Dolphins & Porpoises

Dolphins and porpoises are at the top of the food chain and play an important role in the overall balance of the marine environment. They belong to a group of marine mammals called cetaceans. Marine mammals in the cetacean family include whales, dolphins, and porpoises. These animals are often referred to as “sentinels” of ocean health providing insight into marine ecosystem dynamics. Numerous studies have explored the effects of noise and chemical pollution, habitat degradation, and changes in climate on these animals.

Dolphins and porpoises tend to be social and live in groups. They exhibit complex methods of communication and echolocation making squeaks, buzzes, whistles, and clicks that can be heard from miles away. They are also thought to communicate by slapping the water’s surface with their tails or bodies. They range in size from the small, critically endangered vaquita porpoise to the iconic killer whale—the largest member of the Delphinidae, or dolphin family.

All dolphins and porpoises are protected under the Marine Mammal Protection Act, and some are also listed under the Endangered Species Act. Together with our partners, we work to study, protect, and conserve these fascinating species and their habitats.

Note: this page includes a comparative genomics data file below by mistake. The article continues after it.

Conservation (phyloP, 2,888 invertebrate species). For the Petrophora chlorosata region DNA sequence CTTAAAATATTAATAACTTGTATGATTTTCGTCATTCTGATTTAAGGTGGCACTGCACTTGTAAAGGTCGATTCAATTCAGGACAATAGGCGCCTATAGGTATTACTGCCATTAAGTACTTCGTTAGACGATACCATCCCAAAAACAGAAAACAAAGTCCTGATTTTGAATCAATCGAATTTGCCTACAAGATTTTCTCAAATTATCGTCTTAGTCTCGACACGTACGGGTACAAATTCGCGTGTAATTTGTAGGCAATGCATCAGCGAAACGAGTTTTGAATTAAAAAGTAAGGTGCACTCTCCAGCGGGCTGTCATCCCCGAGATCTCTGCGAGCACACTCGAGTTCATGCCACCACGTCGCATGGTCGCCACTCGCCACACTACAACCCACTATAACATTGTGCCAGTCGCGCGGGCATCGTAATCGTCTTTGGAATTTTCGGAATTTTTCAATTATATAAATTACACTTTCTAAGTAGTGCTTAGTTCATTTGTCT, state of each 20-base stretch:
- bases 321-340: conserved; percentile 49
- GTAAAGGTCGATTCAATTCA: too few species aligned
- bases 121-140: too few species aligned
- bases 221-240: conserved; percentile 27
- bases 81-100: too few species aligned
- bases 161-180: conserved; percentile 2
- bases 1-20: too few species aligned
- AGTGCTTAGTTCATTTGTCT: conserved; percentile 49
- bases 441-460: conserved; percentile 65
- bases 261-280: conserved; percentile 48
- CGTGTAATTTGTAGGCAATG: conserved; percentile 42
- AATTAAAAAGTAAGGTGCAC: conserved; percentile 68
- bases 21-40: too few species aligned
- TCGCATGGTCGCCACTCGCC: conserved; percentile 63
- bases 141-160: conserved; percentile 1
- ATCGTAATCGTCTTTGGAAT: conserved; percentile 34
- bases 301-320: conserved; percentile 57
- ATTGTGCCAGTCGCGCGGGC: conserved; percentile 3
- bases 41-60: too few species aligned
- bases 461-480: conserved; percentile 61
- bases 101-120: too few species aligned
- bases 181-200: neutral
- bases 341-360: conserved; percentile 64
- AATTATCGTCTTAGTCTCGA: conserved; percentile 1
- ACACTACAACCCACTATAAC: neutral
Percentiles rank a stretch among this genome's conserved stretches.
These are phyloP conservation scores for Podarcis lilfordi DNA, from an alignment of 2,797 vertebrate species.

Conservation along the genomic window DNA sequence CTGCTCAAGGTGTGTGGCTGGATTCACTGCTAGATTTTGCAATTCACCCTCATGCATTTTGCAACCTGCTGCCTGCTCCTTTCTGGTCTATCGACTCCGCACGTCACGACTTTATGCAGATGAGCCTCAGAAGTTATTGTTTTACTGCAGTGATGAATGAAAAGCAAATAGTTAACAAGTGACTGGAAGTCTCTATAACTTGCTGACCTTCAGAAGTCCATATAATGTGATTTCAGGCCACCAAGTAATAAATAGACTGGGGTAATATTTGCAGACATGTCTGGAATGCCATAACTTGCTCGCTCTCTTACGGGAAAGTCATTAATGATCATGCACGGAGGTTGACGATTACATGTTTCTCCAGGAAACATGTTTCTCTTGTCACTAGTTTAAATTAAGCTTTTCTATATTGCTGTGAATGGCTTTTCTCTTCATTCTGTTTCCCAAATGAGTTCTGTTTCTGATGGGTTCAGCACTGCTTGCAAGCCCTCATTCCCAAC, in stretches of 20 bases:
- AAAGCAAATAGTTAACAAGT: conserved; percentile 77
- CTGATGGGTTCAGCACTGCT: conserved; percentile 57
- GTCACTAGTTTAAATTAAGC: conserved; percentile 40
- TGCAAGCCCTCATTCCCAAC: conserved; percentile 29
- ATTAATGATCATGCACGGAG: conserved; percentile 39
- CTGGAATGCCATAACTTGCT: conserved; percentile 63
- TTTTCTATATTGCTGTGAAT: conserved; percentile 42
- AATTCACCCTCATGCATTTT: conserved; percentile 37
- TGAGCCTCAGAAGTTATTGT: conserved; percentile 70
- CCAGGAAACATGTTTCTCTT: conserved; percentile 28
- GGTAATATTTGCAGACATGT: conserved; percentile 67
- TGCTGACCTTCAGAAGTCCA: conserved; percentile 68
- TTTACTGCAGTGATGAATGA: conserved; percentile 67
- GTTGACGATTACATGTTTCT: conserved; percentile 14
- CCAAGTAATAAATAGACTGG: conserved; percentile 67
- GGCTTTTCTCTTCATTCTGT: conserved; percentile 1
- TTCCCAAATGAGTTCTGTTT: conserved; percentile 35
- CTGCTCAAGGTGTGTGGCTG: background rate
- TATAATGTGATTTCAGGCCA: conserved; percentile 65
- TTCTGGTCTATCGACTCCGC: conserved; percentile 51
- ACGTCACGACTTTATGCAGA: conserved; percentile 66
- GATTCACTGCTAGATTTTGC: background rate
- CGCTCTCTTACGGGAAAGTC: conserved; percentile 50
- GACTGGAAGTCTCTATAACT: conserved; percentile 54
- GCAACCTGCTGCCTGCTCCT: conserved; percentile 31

Species News

Dead bottlenose dolphin on the beach. Bottlenose dolphin. Credit: New York State Department of Environmental Conservation
Feeding time A false killer whale grabs a mahimahi hiding under a bucket lid, looking very much like an Avenger in the process! Credit: NOAA Fisheries/Ernesto Vazquez (Permit #25754)
Stranded juvenile bottlenose dolphin Stranded juvenile bottlenose dolphin. Credit: Audubon Aquarium Rescue
Two stranding responders carry a stranded harbor porpoise away from some rocks A harbor porpoise is retrieved from the rocks at Odiorne Point State Park, New Hampshire. Credit: Seacoast Science Center

Research

Marine Mammal Acoustics

We record the sounds produced by marine mammals and study their behaviors, locations, population sizes, and potential threats.

Peer-Reviewed Research

Click Detection Rate Variability of Central North Pacific Sperm Whales From Passive Acoustic Towed Arrays

Understanding the factors affecting their click rates provides important information for acoustic…

Peer-Reviewed Research

Publications by Northeast Passive Acoustics Branch Staff

We regularly publish their findings in scientific journals and Center-produced documents.

Peer-Reviewed Research

Common Bottlenose Dolphin Ecotypes of the Western North Atlantic Revisited

Research proposing the recognition of a distinct species of coastal bottlenose dolphin.

Understanding Sound in the Ocean

Levels of underwater noise from human activities—including from ships, sonar, and drilling—have increased dramatically.

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Species

29 species match your filter criteria.